Thursday, August 27, 2015

Sabbatical Leave Report

I am grateful to MiraCosta College for offering the opportunity to grow professionally and develop my skills as a teacher through my sabbatical experience.  It was enlightening to be a student again, but I truly felt “at home” on my first day back teaching.

View my sabbatical report
View my article on my sabbatical in the Noncredit ESL Newsletter, The Communicator, Fall 2015 edition

Sunday, June 28, 2015

TESOL Designing Interactive Activities for the Web Course Week 4

My final project
My initial idea was to set up a Web page with assignment prompts, examples, discussion boards, and so on for all the writing portfolio assignments students will be doing in my class in the fall.  In the end, that idea was overly ambitious, so I just created one assignment (narrative paragraph) integrated-skills lesson plan with online activities: Valuable Lessons

My goal is to have students create sites and post their writing (eportfolios).  Has anyone had experience with eportfolios, and if so, would you be willing to share any best practices, warnings, words of wisdom, suggestions/advice with me?  

I loved using Weebly - it's incredibly easy to use, so I may have students do their eportfolios there, but to best integrate with Google docs and my grand plan to give feedback with Kaizena, Google Sites (though tricky to use at times) is the other possibility I am exploring.

Instructor Susan Gaer's feedback on my final project:
WOW! What a great interactive lesson. I love the way you integrated tools into the lessons, covered all the skills of listening, reading and writing. I love that you gave the students examples. It was also nice to see your video on voice thread. My only suggestion is (it is very small) is that you remove the word Flubaroo where you embedded the quiz. Students don’t need to know that and it just might stump them.  The lesson looks visually appealing, has great interactivity and models for what your expectations are. If you have any more time to work on it, perhaps you good do a rubric activity to have students really understand how a rubric works. You don’t need to do this to pass the class. YOU HAVED PASSED WITH FLYING COLORS (think red, white and blue). It was wonderful having you in the class. You raised the bar on the level of discussion. I learned a lot from you!

TESOL Teaching Vocabulary and Grammar Online Course Week 4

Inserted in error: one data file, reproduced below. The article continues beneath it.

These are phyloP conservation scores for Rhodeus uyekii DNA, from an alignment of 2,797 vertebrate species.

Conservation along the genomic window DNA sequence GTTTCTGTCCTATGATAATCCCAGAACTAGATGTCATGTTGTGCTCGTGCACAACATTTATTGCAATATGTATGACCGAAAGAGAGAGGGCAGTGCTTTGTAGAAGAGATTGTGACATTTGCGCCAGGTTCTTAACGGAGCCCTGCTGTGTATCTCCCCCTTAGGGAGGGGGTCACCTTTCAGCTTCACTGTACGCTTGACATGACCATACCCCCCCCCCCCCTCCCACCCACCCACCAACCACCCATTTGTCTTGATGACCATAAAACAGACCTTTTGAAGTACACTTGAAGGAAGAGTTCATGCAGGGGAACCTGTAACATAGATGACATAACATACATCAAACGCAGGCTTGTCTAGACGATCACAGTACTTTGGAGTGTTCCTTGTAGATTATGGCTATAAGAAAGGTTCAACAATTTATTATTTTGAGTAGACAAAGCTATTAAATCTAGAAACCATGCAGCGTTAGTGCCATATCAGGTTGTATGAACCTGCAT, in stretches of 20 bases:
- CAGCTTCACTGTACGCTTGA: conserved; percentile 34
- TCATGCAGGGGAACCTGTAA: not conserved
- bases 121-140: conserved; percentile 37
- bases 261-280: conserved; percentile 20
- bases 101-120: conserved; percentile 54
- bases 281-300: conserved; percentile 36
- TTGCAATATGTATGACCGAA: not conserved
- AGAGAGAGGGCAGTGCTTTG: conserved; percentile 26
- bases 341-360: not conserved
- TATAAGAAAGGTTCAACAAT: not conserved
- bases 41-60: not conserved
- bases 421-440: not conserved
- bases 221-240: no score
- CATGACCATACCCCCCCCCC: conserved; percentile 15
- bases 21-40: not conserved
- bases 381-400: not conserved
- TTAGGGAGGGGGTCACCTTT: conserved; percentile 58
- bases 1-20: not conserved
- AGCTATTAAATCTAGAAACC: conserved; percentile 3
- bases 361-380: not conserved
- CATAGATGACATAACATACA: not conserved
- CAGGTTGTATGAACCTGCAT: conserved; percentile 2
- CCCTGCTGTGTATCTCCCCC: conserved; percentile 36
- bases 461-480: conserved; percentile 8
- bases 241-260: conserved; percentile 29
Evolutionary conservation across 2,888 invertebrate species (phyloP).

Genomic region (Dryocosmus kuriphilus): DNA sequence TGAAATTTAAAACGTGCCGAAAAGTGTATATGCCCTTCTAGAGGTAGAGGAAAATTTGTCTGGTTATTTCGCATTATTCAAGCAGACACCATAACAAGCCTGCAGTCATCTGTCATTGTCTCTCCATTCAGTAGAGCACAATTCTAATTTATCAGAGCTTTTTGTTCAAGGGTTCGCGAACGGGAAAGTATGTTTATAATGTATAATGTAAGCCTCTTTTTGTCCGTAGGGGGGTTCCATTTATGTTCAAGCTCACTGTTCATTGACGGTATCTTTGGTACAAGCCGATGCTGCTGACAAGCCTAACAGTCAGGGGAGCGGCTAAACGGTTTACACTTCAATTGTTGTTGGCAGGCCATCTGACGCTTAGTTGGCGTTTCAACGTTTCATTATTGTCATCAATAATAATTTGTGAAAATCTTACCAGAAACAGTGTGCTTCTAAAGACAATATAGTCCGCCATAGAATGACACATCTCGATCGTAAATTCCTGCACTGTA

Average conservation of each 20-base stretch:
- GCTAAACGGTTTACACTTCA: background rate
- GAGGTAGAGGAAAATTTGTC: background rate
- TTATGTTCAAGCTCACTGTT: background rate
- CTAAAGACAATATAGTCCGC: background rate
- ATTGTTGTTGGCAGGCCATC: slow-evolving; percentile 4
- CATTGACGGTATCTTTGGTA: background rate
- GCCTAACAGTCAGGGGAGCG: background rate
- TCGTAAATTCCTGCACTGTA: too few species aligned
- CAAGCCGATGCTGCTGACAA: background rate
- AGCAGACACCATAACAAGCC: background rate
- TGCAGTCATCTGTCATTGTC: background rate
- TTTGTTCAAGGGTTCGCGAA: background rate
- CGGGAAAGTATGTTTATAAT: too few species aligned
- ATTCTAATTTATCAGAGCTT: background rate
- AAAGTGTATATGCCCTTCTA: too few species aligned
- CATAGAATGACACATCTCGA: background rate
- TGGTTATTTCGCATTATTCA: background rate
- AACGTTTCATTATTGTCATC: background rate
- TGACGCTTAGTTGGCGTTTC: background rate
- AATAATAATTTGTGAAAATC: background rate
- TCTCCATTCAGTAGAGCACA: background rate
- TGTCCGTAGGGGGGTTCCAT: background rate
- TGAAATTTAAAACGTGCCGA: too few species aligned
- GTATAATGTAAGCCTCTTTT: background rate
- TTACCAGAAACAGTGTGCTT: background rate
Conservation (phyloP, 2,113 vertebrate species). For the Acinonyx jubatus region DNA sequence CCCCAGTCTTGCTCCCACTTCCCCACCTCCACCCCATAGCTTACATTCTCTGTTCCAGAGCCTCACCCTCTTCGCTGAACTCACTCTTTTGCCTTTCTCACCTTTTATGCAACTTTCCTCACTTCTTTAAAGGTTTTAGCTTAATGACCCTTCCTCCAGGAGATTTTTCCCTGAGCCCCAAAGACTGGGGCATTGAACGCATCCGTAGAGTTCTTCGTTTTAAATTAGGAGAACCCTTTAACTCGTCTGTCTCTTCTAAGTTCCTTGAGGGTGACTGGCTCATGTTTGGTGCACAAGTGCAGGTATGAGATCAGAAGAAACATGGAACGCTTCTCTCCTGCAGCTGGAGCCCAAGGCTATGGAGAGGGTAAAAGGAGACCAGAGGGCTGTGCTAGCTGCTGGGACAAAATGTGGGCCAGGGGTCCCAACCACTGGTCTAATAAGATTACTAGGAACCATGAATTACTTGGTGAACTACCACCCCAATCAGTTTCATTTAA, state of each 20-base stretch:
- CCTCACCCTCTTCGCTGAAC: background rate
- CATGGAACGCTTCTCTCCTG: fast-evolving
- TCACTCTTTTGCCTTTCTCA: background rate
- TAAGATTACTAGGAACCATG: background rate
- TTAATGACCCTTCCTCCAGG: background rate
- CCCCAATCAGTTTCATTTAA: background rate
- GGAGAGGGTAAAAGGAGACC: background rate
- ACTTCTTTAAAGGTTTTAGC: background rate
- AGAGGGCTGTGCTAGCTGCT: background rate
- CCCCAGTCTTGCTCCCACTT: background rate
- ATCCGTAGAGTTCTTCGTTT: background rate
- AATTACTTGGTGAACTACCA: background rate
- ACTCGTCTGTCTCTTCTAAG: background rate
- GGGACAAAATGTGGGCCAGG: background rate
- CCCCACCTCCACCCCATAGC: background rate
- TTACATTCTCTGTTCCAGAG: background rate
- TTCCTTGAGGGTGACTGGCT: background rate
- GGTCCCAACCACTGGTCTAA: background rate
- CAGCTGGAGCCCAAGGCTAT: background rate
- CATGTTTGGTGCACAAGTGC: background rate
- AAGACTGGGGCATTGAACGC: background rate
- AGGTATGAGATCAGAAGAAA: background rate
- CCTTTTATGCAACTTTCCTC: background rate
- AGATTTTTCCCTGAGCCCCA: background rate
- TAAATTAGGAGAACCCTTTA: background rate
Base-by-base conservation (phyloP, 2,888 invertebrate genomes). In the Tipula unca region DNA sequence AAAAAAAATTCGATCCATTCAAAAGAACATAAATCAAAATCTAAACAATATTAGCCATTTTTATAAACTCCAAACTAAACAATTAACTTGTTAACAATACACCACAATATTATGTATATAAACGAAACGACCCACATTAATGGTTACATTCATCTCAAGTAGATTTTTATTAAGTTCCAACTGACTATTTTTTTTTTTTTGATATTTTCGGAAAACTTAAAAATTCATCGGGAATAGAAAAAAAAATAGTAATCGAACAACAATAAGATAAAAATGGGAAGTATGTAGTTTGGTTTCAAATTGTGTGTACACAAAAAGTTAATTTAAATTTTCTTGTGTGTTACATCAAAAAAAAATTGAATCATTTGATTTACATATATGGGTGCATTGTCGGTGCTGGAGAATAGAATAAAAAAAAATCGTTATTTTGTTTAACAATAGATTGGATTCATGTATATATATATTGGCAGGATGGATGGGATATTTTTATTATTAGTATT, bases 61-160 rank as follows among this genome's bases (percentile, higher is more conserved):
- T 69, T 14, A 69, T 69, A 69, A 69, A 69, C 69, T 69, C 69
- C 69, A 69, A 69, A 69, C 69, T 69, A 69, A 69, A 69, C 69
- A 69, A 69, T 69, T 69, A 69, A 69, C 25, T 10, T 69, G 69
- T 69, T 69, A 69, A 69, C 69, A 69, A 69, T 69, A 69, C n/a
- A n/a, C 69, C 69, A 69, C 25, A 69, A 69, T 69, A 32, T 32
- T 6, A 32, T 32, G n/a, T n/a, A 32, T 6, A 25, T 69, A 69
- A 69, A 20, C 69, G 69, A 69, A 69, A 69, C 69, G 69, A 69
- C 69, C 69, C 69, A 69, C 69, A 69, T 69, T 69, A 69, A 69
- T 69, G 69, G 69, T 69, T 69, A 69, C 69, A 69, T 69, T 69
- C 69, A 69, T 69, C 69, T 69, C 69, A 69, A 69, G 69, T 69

This week was dedicated to the final project, a lesson plan.  Here's mine:  Career Choices.

These are the instructor's comments / feedback and grade:

PP104 – Week 4 – Lesson Plan    -Checklists to evaluate Teachers´ Lesson Plans
Name: Kristi Reyes                                                                                                                           
Total grade 29.5   /30

Sunday, June 21, 2015

TESOL Teaching Vocabulary and Grammar Online Course Week 3

This week was more of the same: exploring online resources and posting on the course wiki

Here is my post for the week:

TESOL Designing Interactive Activities for the Web Course Week 3

My posts for this week:

I read the Brain Rules book a few months ago and have so many of the pages dog-eared. It's definitely worth a read.  The videos very briefly illustrate some of the main points of the book; however, if you're looking for a summer read, I definitely recommend the book because of all the anecdotes about people who have had brain injuries or who have brain anomalies - such as the guy who played something like 50 games of chess at once -- blindfolded -- and won all but one or two matches!
Anyway, the videos are interesting, too.  These are the three that I watched with the important point(s) and implications for us as teachers:

Sunday, June 14, 2015

TESOL Teaching Vocabulary and Grammar Online Course Week 2

This week we worked on a group task, posted online on the course wiki.

TESOL Designing Interactive Activities for the Web Course Week 2

My Posts
I wrote an article on ThingLink for OTAN  back in February, and I think it has several exellent potential uses in ESL - both for F2F classes (student projects) and for online (teaching students vocabulary, for example). Thess are sample scenes I created for the article and in order to experiment with it:
I think I would use it for a "All about Me" student project in which students provide links to Web sites and videos about the following:  Where I'm From, My Career/Education Goal, My Hobbies/Interests, etc.
In a way, it could be used for any sort of presentation that is put online.  Kind of like Prezi, viewers would have a choice of the order for viewing the content rather than the linear / sequential viewing that one does on PowerPoint or Google Slides.

Thursday, June 4, 2015

TESOL Teaching Vocabulary and Grammar Online Course Week 1

TESOL Teaching Vocabulary and Grammar Online Course Week 1

TESOL Designing Interactive Activities for the Web Course Week 1


·        Copyright for Kids 
·        Copyright Free Pictures
·        Creative Commons
·        Open Education Resources
·        Can I use that picture? (infographic) 

My post:
Copyright certainly is a tricky topic!  I didn’t used to be as conscious as I am now about using (and citing) images that are not my own in content I have published / posted online. However, nowadays I typically use copyright-free stock photo sites, Creative Commons, or take my own photos.  More often, though, I search for images on Google Images and filter by usage rights (select Search Tools – select the drop-down at “Usage Rights”).

Sunday, May 17, 2015

TESOL Teaching Reading and Writing Online Course Week 4

Final Project:  My Wiki page (reading, vocabulary, writing lesson on Symbolism) part of a group wiki

My Discussion Posts for this week:

Strategies for Assessing Reading and Writing Online